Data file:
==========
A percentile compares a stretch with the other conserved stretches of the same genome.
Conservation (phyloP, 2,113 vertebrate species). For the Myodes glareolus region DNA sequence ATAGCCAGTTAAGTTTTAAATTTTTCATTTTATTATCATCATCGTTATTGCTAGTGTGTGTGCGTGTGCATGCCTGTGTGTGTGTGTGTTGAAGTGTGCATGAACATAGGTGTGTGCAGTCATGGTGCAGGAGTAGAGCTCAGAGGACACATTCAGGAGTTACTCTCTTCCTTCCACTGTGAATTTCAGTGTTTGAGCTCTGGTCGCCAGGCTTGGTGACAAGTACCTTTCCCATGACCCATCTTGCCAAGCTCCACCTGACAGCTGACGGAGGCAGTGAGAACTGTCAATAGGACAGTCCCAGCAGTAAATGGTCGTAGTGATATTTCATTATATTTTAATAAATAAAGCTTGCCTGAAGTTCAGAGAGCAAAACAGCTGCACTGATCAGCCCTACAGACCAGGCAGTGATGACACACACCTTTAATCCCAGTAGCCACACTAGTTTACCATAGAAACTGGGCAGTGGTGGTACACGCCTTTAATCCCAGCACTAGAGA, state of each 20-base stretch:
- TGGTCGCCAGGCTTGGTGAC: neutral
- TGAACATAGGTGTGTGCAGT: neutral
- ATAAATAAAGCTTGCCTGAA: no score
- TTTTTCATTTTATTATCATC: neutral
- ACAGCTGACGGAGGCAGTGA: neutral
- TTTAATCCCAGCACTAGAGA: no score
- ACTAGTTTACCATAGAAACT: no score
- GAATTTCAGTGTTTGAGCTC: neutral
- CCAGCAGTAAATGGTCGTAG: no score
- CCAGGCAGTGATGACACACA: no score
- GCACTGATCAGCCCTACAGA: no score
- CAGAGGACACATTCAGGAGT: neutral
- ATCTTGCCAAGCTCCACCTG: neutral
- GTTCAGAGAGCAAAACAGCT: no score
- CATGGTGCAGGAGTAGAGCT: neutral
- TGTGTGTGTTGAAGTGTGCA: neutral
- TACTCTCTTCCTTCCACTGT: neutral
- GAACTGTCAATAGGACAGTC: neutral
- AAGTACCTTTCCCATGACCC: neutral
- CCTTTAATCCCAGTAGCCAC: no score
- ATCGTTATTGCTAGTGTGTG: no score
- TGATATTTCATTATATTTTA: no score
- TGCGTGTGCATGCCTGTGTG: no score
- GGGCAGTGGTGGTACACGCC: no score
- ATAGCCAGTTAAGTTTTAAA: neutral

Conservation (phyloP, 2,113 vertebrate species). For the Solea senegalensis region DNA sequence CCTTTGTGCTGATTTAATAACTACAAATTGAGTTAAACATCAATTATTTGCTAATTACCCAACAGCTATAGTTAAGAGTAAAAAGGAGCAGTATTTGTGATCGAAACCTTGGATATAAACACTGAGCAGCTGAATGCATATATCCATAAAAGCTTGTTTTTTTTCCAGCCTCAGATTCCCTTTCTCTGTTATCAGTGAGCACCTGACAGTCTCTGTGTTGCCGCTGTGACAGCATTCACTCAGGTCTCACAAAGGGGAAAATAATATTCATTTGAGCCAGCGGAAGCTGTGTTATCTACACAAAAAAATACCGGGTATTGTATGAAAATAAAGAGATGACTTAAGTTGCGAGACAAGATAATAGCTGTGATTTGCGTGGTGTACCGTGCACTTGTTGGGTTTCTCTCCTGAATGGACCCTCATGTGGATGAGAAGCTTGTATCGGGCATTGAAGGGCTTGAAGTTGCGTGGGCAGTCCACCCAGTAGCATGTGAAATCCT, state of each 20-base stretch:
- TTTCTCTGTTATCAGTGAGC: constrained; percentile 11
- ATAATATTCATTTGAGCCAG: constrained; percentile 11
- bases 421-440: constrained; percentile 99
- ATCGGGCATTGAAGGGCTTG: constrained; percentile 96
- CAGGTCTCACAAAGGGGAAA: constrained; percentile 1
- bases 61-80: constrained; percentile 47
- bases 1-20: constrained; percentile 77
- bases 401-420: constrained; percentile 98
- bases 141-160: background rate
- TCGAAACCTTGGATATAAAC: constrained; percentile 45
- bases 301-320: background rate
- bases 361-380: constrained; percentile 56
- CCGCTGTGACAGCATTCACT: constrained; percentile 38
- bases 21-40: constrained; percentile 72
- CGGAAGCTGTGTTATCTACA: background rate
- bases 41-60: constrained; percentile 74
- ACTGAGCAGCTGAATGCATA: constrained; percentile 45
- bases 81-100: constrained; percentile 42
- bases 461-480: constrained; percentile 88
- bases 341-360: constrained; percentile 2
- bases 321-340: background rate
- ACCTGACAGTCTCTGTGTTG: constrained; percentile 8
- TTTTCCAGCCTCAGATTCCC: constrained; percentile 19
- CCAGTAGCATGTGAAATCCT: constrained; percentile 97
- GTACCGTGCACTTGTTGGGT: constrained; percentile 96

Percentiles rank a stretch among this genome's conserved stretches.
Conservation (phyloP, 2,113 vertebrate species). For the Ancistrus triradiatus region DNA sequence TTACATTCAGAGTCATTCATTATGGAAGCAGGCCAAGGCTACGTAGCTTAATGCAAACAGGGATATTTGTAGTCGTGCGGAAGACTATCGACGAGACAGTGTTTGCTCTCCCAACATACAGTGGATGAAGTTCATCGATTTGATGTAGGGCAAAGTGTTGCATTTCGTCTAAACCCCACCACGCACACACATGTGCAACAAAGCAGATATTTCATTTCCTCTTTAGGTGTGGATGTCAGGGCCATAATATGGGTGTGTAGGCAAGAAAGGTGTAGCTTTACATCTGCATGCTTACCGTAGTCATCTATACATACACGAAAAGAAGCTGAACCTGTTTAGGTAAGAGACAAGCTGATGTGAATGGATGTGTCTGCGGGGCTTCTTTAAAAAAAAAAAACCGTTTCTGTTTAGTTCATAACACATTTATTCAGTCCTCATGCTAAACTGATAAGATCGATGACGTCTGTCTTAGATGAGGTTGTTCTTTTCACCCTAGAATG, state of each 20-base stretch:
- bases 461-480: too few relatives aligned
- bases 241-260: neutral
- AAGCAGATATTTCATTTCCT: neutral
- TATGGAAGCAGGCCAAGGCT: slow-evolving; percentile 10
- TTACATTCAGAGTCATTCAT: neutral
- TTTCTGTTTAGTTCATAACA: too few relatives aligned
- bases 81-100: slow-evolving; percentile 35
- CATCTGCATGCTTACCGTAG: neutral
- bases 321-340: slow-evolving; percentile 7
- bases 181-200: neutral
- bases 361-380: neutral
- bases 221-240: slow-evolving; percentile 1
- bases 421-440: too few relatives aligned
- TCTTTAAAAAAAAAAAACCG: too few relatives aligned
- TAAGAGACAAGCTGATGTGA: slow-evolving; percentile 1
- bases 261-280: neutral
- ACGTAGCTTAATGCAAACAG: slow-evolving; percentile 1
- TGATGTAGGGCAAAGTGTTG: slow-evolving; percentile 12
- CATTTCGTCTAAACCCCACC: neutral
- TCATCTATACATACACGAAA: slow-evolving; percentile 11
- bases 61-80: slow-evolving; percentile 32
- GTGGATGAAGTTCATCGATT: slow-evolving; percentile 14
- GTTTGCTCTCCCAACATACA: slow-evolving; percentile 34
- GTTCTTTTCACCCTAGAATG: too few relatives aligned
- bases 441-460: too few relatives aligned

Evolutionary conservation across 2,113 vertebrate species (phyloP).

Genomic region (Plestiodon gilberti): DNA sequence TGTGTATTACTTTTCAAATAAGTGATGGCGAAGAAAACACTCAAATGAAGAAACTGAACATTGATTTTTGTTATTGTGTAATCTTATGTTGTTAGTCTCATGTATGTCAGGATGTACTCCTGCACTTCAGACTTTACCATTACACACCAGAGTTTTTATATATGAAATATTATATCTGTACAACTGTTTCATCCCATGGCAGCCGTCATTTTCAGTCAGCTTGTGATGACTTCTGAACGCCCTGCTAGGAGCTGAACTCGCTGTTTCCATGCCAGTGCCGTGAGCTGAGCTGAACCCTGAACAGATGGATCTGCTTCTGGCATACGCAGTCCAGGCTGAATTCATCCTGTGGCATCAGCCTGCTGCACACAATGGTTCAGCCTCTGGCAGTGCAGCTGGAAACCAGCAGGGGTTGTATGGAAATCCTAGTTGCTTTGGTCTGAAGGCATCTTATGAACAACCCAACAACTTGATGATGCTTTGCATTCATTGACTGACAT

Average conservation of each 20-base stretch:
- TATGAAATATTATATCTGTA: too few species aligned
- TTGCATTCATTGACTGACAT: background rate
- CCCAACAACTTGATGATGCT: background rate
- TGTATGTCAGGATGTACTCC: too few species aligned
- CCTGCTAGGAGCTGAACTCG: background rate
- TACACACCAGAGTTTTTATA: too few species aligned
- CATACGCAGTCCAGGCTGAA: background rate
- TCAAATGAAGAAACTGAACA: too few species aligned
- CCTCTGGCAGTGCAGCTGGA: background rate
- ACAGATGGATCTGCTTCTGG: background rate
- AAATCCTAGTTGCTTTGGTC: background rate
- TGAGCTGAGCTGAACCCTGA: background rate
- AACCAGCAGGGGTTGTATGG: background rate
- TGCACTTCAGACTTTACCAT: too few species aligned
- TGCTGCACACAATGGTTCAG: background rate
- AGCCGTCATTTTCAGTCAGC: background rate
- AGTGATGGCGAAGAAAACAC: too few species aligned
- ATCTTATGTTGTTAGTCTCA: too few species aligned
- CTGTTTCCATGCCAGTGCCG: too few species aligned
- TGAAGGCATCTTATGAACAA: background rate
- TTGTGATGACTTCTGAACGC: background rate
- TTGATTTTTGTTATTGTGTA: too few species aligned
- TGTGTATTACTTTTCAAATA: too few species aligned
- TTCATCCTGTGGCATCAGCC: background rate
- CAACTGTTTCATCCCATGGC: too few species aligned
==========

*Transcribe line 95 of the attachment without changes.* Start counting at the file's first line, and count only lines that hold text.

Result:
- TGAGCTGAGCTGAACCCTGA: background rate